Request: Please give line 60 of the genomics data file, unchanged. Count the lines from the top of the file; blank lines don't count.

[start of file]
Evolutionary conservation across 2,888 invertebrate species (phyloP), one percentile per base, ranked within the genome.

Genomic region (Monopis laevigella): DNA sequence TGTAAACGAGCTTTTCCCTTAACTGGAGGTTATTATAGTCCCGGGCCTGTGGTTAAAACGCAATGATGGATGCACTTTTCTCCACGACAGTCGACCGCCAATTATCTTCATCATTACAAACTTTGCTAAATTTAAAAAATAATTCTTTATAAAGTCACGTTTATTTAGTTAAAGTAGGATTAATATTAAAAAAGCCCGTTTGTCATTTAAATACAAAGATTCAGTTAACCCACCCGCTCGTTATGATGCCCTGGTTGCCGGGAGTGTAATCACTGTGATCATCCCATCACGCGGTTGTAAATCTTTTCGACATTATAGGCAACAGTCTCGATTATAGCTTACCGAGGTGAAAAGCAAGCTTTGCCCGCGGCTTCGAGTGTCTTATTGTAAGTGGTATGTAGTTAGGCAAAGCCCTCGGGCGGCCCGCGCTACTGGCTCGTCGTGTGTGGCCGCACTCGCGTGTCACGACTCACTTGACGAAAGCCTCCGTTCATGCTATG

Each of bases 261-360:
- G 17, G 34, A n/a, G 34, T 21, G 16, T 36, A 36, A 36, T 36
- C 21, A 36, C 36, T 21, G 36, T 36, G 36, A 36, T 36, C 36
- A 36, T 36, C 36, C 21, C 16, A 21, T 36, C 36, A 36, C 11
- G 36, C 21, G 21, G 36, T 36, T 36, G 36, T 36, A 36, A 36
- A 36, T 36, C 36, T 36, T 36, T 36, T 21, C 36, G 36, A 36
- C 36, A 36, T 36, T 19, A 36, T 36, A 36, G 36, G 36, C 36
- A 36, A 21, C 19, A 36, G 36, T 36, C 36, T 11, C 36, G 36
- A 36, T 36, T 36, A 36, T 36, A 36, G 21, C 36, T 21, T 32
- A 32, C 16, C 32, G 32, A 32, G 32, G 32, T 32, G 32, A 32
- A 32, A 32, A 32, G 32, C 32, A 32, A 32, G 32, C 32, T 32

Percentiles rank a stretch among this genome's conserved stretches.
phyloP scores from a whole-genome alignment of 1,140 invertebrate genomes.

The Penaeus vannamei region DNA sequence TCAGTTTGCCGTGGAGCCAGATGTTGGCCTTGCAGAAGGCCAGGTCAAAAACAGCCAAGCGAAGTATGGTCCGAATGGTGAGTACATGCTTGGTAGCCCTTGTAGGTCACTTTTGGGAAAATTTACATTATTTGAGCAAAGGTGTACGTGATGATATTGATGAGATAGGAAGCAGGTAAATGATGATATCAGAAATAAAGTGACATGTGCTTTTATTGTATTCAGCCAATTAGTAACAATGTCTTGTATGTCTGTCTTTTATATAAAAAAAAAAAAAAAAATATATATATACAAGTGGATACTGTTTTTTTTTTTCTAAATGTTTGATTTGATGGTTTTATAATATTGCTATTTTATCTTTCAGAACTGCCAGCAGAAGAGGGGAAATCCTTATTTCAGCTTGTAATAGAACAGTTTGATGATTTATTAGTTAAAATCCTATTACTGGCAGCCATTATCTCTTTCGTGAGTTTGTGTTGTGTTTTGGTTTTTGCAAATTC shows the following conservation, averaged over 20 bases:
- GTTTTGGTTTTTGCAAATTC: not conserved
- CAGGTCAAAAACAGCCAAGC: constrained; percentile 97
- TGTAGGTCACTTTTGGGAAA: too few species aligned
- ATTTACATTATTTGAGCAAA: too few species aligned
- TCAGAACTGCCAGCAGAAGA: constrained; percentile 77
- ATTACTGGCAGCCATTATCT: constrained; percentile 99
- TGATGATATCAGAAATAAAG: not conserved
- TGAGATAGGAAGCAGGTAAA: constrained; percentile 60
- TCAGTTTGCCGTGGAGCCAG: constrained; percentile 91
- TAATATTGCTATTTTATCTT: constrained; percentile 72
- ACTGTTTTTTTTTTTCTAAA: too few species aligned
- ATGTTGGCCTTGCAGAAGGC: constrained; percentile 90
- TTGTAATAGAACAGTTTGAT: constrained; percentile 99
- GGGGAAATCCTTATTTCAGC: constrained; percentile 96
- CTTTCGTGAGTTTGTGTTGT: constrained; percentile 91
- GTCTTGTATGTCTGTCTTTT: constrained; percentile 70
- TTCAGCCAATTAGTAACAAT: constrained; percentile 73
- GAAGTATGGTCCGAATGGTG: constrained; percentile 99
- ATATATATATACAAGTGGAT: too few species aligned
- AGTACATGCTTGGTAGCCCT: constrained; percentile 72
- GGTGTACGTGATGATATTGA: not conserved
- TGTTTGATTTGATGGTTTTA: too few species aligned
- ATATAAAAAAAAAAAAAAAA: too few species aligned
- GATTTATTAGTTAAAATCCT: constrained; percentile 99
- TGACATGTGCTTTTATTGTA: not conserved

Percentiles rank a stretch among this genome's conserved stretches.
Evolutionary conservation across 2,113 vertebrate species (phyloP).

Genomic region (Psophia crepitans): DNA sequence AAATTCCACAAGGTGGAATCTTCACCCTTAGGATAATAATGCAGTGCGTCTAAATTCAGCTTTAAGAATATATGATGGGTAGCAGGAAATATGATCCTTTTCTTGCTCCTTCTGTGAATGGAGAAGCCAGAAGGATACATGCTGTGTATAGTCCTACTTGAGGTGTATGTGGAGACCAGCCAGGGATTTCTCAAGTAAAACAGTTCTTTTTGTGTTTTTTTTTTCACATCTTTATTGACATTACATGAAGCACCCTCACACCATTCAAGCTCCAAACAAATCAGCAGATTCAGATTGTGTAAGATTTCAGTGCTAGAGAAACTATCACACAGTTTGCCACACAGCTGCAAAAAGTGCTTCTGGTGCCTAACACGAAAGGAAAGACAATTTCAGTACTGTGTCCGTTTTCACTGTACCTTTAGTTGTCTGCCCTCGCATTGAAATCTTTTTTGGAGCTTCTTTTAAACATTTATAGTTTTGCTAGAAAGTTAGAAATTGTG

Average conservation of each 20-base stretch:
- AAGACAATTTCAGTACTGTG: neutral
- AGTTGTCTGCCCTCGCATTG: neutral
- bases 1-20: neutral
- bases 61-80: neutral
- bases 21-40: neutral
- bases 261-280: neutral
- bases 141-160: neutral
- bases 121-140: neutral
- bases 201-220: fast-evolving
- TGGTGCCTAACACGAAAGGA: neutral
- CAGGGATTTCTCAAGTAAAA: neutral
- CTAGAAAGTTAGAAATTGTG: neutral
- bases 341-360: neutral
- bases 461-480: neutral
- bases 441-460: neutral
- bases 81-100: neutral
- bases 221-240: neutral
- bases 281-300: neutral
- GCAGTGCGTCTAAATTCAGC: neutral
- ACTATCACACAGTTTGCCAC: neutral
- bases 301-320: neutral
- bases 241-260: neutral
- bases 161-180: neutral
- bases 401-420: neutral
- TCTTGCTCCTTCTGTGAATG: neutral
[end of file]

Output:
- bases 441-460: neutral